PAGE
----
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From the non-technical users standpoint, it is a video. The lack of sound does not change that. No need to explain the difference - just say it will play a video when you press the button.

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    Right. And from a technical user's standpoint, it's a video as well. Or, an animation. But not “a GIF”, that's only how somebody who doesn't really know about image formats but merely sees them often on the internet would call them. (Arguably, the gif format shouldn't be used anymore for this since HTML5, though I have to admit I use it a lot myself.) – leftaroundabout May 30 '18 at 12:40
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    Hmm.. I wonder if the non-technical user would think their sound is messed up if you present the GIF as a video. Most videos do have sound. Most videos are longer than a couple seconds. Most videos don't loop. Most videos have controls to pause, fast forward, etc. I think GIFs are different enough to not try and pass them off as videos. – maxathousand May 30 '18 at 13:13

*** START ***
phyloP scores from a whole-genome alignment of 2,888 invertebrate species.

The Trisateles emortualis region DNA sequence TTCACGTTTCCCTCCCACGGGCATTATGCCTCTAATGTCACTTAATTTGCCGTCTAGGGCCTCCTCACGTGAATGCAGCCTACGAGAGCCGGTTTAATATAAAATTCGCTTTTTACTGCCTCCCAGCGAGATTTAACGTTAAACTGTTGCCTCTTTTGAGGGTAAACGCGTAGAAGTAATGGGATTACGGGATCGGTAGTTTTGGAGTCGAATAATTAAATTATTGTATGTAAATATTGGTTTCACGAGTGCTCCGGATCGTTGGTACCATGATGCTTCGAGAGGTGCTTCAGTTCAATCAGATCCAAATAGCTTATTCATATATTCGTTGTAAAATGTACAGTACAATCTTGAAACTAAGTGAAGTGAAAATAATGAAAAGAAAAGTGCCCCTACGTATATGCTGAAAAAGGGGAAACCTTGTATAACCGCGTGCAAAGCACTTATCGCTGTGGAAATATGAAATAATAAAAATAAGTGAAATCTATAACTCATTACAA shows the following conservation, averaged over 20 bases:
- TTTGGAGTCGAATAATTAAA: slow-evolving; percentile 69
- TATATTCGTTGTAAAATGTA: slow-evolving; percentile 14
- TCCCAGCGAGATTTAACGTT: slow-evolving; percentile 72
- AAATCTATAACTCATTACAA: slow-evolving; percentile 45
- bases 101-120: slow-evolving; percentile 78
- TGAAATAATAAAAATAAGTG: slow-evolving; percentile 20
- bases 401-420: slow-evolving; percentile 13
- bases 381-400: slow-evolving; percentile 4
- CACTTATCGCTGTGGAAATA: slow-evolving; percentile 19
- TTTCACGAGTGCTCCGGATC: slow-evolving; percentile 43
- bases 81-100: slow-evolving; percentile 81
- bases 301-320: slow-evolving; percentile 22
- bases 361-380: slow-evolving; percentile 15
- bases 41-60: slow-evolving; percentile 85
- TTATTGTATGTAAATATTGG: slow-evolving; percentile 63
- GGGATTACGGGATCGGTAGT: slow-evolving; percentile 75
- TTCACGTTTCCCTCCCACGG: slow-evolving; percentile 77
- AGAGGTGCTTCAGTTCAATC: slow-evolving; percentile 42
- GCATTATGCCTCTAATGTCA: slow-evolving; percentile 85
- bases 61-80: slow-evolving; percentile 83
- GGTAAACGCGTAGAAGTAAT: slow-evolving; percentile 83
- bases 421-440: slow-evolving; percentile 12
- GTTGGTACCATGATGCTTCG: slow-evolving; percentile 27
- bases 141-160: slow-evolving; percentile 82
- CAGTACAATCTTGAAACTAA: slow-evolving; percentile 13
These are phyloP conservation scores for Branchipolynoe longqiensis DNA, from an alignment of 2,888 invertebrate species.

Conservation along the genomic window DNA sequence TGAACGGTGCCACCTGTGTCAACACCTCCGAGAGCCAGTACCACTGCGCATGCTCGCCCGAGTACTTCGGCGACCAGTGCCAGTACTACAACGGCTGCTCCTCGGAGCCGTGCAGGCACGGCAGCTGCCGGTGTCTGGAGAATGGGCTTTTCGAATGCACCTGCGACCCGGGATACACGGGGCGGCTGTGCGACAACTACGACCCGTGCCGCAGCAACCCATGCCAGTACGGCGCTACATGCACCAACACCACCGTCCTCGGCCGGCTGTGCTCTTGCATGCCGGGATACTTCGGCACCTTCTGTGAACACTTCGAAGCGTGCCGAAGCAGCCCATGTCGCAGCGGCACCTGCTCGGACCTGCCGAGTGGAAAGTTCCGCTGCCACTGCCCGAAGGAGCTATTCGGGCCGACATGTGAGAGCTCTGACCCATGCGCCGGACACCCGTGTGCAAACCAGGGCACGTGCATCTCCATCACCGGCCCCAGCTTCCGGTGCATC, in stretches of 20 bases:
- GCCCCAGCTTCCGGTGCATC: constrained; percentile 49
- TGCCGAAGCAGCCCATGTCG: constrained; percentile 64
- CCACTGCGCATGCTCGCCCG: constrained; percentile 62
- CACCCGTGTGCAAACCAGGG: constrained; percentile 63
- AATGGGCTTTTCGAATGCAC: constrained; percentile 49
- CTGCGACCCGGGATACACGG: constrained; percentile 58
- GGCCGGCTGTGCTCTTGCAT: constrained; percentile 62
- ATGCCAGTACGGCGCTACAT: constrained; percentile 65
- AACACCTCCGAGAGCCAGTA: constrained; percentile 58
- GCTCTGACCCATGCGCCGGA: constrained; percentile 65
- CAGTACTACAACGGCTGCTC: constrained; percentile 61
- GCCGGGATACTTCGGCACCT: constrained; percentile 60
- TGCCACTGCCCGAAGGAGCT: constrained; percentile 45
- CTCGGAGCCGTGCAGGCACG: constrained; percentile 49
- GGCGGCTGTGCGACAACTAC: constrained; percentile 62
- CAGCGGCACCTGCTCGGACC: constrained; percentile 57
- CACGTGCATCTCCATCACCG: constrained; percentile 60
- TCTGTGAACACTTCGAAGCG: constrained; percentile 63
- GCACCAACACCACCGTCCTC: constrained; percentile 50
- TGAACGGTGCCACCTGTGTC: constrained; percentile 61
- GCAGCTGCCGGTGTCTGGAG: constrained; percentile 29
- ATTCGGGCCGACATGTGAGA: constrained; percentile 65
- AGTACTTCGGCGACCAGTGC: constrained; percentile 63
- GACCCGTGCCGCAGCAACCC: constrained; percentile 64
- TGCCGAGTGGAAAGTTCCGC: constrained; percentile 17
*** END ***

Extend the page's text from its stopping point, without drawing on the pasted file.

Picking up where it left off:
• "Animation" tends to specificially mean a moving, drawn image. But all moving image media is "video" is the end... – rackandboneman May 30 '18 at 16:24
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    If you encoded the exact same content into h.264 and presented it to the user the same way, one would be 100% correct to call that a video, and 0% correct to call it a GIF. – rackandboneman May 30 '18 at 23:32